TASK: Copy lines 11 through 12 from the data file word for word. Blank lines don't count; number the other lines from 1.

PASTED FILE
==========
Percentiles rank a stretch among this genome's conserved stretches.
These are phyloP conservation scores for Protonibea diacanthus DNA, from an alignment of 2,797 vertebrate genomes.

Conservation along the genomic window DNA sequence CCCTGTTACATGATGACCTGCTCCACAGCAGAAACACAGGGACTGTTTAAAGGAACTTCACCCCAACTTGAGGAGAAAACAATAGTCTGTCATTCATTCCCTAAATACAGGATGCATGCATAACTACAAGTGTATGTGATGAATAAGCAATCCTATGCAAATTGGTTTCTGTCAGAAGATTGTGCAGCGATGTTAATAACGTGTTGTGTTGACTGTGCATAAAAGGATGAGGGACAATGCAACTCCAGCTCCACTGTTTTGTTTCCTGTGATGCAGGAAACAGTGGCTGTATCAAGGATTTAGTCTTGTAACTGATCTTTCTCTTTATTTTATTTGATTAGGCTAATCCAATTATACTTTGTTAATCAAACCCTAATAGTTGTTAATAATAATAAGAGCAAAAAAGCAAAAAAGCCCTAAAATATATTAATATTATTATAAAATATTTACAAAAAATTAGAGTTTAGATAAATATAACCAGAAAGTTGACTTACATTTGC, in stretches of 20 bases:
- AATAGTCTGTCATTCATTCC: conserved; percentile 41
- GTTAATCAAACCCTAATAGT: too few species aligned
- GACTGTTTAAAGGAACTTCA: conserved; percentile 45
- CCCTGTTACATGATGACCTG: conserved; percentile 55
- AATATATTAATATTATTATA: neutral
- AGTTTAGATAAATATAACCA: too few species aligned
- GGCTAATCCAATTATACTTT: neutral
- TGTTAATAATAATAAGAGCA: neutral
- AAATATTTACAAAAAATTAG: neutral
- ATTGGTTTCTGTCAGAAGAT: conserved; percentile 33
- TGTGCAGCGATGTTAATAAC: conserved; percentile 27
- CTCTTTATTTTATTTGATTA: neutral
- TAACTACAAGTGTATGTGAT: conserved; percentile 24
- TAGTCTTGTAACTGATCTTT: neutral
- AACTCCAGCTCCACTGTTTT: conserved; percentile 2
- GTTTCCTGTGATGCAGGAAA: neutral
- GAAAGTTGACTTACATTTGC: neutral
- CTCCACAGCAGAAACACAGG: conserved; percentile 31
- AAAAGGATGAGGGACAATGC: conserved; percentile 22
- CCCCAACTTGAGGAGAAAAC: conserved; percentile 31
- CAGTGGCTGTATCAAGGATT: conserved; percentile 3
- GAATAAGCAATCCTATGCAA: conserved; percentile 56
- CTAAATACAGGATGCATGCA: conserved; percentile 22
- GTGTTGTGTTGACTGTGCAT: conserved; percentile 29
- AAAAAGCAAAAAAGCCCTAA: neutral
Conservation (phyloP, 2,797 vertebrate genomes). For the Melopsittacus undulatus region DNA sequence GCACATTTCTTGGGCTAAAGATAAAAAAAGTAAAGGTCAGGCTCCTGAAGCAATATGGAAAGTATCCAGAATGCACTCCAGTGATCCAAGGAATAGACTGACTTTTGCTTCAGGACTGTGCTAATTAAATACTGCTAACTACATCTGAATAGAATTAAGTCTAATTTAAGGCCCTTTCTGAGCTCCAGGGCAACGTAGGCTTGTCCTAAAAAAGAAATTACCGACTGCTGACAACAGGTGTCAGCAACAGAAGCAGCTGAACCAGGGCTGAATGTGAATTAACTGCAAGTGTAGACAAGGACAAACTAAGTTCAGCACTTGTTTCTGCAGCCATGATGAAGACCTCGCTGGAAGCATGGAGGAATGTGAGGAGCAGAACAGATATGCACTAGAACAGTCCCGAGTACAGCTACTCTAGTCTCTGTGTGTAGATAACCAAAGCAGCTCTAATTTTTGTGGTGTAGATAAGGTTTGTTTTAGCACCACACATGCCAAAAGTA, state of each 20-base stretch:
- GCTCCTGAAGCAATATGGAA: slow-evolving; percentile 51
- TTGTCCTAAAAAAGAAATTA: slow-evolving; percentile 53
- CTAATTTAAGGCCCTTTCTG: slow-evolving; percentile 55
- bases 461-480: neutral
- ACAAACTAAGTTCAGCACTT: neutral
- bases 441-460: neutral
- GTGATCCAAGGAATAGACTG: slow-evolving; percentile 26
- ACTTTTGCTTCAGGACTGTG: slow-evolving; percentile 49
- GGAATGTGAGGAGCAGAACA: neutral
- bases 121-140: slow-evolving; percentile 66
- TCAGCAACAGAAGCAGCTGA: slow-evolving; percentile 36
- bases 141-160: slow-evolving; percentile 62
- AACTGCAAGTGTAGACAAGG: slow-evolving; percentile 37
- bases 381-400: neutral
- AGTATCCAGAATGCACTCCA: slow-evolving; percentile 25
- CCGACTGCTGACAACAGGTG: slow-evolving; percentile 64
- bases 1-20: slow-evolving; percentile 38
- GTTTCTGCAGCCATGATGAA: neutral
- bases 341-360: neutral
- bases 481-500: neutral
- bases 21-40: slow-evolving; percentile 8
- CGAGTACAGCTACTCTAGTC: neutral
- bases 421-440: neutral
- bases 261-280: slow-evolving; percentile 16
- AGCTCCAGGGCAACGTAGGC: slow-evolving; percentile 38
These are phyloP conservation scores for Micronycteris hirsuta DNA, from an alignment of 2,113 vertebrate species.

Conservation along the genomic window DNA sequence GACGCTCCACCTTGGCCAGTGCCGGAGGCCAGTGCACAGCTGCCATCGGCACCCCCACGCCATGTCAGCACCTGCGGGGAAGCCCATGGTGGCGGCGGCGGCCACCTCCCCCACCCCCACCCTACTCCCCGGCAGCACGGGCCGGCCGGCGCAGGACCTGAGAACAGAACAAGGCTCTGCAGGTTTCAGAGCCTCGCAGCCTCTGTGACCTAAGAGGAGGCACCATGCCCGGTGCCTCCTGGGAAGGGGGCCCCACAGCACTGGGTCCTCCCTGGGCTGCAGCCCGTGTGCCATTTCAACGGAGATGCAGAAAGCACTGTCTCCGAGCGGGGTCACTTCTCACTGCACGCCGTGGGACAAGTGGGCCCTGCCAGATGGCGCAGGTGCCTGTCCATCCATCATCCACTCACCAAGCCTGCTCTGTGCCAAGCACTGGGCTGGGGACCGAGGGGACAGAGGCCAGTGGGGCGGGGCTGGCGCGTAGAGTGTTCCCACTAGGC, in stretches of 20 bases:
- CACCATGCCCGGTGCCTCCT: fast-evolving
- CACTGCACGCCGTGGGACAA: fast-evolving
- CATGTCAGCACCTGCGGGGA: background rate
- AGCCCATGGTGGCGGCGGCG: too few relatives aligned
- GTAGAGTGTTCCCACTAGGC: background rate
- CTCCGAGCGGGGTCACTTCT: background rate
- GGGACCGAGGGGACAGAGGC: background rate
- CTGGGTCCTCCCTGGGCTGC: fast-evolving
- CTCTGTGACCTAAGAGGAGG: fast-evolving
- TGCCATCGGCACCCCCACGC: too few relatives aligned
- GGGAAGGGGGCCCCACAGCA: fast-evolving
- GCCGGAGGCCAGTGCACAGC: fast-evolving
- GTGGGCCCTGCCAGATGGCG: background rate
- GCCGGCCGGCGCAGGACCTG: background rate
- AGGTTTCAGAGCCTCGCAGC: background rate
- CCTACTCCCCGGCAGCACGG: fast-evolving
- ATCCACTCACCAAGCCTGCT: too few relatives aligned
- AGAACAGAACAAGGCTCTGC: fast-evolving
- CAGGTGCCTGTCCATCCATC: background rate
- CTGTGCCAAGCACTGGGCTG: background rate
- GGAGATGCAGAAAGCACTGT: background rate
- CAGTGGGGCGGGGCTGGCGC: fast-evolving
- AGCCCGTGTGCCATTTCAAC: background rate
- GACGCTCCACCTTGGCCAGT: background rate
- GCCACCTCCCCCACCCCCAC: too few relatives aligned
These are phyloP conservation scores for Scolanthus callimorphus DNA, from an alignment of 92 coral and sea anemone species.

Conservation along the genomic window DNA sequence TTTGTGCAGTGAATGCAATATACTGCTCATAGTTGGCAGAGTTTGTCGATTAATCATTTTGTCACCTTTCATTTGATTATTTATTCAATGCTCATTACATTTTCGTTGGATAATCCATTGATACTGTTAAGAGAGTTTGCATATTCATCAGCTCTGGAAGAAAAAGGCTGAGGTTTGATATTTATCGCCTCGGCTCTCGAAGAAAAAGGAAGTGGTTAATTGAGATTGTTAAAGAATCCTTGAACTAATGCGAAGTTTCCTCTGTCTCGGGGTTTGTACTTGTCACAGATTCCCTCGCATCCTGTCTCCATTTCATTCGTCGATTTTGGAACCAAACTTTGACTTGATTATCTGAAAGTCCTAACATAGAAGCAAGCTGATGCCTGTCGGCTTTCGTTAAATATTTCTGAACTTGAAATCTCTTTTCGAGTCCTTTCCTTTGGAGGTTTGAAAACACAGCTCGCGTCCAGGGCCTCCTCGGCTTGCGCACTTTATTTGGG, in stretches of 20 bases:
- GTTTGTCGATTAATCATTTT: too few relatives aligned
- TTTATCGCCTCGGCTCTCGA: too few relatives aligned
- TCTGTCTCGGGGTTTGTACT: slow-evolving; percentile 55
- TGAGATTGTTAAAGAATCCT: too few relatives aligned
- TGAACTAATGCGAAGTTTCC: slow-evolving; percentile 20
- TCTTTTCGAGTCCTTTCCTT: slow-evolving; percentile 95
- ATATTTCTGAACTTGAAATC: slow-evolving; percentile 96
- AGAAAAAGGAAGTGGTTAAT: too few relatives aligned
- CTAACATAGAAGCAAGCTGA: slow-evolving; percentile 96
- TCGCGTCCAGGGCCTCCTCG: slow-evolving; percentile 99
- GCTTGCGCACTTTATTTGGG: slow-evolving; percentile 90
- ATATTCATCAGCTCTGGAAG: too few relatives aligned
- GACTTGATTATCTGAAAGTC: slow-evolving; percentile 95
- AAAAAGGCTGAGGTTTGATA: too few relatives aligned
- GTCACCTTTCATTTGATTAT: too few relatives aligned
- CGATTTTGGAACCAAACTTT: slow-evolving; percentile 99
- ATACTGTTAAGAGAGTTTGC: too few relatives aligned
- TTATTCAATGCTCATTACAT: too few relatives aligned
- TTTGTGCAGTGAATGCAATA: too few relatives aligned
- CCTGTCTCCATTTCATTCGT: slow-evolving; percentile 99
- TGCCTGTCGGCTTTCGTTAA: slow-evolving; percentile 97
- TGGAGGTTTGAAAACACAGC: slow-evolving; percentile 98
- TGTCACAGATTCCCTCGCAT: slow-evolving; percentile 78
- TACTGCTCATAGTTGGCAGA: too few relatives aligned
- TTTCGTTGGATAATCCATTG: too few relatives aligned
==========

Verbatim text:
- TGTTAATAATAATAAGAGCA: neutral
- AAATATTTACAAAAAATTAG: neutral